An in-camera construction within two sets of active hunting sessions in two locations: the first “hunt” as a walk, as a search within a single location. Within these movements, I was experimenting with a different way of experiencing the shooting process. I began each shot at the extreme end of the aperture ring, either all the way open or completely closed, and throughout each shot I would roll the aperture ring to the opposite extreme. As the aperture would shift, the image would become visible amidst a shifting depth of field (a changing range of focus, due to the aperture shifts), rendering the effect you can see in this film.

So I was remaining physically active throughout each shot, performing an odd sort of dance, knowing that, when the film would be projected, we would be catching glimpses of the forms posed before the camera, the imagery populated by extreme fields of darks and lights. I was determined to travel (a walk around my block, a crawl around a pool deck) while shooting, not realizing that the effect in projection afterward would have something in common with the active sifting through small moments that can characterize memory. This kinship with the fleeting quality of memory inspired the piece’s title.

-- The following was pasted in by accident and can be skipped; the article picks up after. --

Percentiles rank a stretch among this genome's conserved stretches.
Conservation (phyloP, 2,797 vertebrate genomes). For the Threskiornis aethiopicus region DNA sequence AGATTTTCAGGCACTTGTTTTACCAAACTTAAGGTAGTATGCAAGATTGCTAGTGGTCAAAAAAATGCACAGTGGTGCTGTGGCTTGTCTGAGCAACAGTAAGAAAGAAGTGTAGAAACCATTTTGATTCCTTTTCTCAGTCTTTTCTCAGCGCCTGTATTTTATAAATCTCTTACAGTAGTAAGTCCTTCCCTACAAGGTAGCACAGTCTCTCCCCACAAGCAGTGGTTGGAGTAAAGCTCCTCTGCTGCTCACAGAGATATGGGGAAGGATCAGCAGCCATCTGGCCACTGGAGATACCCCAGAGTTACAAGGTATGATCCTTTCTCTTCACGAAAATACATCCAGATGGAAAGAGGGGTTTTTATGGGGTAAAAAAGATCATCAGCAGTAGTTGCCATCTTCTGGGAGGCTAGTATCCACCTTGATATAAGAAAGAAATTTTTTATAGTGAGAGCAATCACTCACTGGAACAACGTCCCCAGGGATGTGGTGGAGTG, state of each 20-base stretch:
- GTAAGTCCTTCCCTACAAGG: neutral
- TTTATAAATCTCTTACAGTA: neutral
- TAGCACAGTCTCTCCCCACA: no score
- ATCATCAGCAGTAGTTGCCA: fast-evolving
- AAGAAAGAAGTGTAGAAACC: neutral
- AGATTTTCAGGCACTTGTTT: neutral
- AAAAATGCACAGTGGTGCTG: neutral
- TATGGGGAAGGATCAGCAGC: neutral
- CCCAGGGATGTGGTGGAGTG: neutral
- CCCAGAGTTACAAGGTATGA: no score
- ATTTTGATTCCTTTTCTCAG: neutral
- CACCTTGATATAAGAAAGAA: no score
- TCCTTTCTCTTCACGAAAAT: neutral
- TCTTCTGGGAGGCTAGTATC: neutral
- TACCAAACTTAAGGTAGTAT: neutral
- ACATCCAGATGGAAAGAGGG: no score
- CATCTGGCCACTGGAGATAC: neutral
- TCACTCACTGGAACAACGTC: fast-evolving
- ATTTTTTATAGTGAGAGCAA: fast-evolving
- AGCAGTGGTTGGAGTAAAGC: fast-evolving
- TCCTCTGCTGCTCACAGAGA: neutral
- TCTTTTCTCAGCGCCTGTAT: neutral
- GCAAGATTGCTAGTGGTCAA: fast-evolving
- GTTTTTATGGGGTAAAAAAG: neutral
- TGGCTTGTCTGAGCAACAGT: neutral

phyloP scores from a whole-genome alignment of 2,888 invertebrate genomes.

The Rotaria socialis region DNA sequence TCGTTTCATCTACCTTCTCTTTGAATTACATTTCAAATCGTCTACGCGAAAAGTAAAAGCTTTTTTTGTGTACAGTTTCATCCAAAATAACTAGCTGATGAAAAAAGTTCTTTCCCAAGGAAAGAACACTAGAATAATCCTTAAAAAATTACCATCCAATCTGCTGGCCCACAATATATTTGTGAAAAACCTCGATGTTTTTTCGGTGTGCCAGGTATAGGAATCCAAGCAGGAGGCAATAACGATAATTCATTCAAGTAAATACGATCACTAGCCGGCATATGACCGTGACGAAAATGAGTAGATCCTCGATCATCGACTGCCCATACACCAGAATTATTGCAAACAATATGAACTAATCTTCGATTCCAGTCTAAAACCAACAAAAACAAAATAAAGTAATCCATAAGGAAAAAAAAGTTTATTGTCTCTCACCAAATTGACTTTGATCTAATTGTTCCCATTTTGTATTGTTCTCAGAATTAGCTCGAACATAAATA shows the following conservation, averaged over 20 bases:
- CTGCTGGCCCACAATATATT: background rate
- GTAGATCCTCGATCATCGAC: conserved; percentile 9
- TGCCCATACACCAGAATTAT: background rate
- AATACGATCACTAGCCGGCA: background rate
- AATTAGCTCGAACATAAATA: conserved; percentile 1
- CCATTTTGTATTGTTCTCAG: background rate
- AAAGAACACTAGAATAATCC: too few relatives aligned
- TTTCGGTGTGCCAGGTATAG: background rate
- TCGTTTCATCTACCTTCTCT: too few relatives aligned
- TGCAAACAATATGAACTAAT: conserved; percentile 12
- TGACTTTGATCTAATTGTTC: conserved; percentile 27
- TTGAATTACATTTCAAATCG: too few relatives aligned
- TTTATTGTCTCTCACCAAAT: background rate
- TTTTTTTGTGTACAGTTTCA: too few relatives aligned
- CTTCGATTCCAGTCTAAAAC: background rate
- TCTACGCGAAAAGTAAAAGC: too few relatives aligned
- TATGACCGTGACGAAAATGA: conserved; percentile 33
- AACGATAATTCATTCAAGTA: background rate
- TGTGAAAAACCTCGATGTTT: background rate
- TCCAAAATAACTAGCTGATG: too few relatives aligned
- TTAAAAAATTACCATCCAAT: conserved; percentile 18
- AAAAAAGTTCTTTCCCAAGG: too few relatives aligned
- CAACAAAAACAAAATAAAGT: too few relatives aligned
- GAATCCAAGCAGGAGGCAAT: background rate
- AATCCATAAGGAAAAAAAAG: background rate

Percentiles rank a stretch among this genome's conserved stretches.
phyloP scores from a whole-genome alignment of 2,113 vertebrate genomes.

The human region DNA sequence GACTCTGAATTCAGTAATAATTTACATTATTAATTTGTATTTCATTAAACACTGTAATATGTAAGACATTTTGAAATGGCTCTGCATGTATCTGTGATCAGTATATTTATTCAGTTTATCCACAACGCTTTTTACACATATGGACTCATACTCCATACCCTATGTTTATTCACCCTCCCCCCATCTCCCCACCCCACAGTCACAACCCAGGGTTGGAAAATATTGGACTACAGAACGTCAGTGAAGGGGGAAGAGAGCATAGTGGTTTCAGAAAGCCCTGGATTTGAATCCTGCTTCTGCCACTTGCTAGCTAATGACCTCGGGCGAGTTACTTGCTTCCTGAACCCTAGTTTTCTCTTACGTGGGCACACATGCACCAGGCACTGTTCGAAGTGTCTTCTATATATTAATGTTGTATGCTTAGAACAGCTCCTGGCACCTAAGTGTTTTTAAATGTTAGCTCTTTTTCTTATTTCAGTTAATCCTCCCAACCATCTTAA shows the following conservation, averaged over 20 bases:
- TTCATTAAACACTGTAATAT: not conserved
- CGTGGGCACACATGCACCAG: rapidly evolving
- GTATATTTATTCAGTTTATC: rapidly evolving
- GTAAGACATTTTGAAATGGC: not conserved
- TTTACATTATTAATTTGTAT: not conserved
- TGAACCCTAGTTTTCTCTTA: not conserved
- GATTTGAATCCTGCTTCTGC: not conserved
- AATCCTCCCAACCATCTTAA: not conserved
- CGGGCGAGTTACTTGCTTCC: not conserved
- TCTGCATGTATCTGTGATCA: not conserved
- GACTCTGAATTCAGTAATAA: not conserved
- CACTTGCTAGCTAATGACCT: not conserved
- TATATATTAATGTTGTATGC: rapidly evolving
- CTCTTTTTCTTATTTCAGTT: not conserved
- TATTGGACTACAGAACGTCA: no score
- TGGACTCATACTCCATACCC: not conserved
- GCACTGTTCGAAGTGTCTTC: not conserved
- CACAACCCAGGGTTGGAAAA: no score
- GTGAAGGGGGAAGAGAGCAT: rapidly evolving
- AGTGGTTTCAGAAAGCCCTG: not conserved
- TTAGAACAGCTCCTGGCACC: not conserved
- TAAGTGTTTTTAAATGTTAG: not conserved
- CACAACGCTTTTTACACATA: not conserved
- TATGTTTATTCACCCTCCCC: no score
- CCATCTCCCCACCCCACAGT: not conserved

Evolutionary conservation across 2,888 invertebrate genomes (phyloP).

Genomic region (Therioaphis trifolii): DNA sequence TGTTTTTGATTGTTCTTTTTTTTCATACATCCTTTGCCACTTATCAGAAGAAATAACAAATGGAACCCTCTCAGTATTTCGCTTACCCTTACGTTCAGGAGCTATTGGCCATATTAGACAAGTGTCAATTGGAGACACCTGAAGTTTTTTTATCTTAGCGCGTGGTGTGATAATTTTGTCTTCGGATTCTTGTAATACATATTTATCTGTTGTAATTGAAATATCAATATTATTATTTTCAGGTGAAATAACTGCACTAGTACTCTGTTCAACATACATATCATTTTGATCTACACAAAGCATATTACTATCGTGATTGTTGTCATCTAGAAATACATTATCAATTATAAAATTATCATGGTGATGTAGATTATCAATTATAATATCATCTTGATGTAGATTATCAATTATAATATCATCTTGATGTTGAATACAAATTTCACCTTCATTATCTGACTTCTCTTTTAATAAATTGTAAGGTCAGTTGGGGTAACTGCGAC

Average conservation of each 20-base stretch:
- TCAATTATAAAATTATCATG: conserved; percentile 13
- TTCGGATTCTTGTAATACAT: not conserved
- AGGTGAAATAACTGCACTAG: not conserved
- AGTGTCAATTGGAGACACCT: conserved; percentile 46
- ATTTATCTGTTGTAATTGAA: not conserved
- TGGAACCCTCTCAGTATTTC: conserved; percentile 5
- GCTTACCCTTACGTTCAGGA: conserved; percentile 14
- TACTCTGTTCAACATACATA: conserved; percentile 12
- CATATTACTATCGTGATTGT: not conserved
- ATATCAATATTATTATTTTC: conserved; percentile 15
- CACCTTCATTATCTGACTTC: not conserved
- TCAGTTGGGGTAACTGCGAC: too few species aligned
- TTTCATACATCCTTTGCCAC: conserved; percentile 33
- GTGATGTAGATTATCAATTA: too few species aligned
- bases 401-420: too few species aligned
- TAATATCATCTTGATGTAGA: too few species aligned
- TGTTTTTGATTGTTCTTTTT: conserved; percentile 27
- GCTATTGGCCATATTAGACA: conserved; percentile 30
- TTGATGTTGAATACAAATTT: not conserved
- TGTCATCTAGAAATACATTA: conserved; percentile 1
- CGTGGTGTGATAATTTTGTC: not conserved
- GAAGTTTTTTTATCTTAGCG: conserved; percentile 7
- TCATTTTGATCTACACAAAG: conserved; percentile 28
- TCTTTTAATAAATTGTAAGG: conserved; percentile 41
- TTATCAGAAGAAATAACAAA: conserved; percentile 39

Threshold (2013 | 15.5 minutes | COLOR | SOUND)

A film-song of an interior-scape in winter, a cocooned adagio that moans against the barrier between self and storm. The body of the film is presented mainly in the order in which it was shot, or sung, reflecting the natural shifting of my state of dreaming/being at that time: merging into darkness, yet pulled ever toward the blinding intensity of ragings without.

The primary soundtrack is composed of variations on two piano Etudes I was memorizing during the period in which I shot the film, a music that repeated continuously in my head as I was living through the winter, echoing my retreat into darkness during that period.